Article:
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Hey since this is blown up I just want to address it directly.

I take responsibility for what happened here. My RubyGems.org account was using an insecure, reused password that has leaked to the internet in other breaches.

I made that account probably over 10 years ago, so it predated my use of password managers and I haven't used it much lately, so I didn't catch it in a 1password audit or anything.

Sometimes we miss things despite our best efforts.

Rotate your passwords, kids.

Wow, that's a pretty well executed and possibly targeted attack then. It blows my mind how easy it can be to perform a high impact attack by abusing popular libraries. Hopefully this was caught before it got into production in high profile implementations.

Yeah I'm assuming the methodology is:

1) Find high-value target libraries

2) Grab the usernames of accounts with push access

3) Check those against password dumps

I feel really stupid about this, but like I said it was an oversight. I apologize and will try to do better.

Sounds like rubygems and other registries like npm should try to get ahold of those password dumps and check them against their own account databases somewhat frequently!

If you find a reused password, how do you let the user know though? If I got a "your account is vulnerable" message I'd ignore it as junk like all the other ones I get pretty much daily. You could force a change next time the user logs to your interactive interface, but many users won't do that for some time.

The best approach is probably to disable the account completely until an interactive login is made and a password reset can be forced but some would be up in arms about the inconvenience caused: you can't just allow a simple reset as the login could be coming from an attacker not the original user, an extra channel will need to be used to verify the identity. You might just have to leave the account locked forever and expect the user to create a new one - but now you have the old account and its content which may be used as a dependency of many projects which now break, unnecessarily if there hasn't been a login by a nefarious type.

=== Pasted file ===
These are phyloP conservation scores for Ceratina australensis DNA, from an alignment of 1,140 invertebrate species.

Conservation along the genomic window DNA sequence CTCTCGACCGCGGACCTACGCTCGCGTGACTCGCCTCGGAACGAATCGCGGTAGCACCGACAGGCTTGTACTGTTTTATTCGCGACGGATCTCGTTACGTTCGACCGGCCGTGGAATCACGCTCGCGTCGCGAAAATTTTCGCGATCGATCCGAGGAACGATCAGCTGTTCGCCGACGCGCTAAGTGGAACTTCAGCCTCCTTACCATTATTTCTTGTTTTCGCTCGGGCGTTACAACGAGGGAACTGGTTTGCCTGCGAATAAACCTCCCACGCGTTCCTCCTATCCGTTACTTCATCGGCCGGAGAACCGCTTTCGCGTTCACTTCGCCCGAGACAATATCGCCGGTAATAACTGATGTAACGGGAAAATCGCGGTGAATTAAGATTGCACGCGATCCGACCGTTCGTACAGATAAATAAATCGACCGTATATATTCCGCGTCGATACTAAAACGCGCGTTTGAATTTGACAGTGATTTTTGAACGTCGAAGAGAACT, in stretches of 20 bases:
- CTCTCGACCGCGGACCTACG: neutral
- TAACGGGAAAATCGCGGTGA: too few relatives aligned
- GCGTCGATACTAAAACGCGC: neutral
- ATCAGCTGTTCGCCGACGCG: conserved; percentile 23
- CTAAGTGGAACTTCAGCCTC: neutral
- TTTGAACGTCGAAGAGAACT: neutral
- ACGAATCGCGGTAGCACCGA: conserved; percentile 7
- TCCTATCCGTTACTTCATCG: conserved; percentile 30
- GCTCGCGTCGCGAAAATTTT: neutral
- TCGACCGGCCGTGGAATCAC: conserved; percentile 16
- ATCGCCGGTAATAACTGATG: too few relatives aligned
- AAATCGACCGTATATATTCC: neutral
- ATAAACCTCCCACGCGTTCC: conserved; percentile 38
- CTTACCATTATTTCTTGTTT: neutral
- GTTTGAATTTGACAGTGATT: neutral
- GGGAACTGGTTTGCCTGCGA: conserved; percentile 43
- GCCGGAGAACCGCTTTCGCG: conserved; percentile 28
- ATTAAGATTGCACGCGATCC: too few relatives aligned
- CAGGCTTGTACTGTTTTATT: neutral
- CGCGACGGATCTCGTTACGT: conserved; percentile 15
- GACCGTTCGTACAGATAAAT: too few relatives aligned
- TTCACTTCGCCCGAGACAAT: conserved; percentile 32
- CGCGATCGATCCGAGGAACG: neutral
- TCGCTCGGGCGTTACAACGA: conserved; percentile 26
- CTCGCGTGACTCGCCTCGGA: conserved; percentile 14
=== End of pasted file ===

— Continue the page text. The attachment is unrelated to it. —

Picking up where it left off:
You could send that notification, invalidate any client tokens, and also disable the compromised password forcing the user to re-authenticate through their email address, a-la password reset, and I guess also verify they aren't using the same password again.

You wouldn't lock the account forever, the point is to establish that the person whose password was compromised knows, that the password is not the only factor which is used to regain access to the account, and to ensure that your service (rubygems) and its downstream users are not compromised as well as a result of the breach.

Any groaning about the inconvenience caused by disabling account access until the password is changed, can be simply shrugged away in favor of security concerns, with a link to this story about rest-client.

By the time you have learned the user's plaintext password, their account may already have been compromised. There's a case to make that you disable all downloads of any gems that might be compromised from the account until you've verified they aren't. That might be over the top, especially for popular projects as now we are talking serious inconvenience affecting potentially thousands or more of downstreams.

It's a sticky situation, since you don't really know how long that password has been in the open for hackers to use and abuse once you've discovered it in a password dump.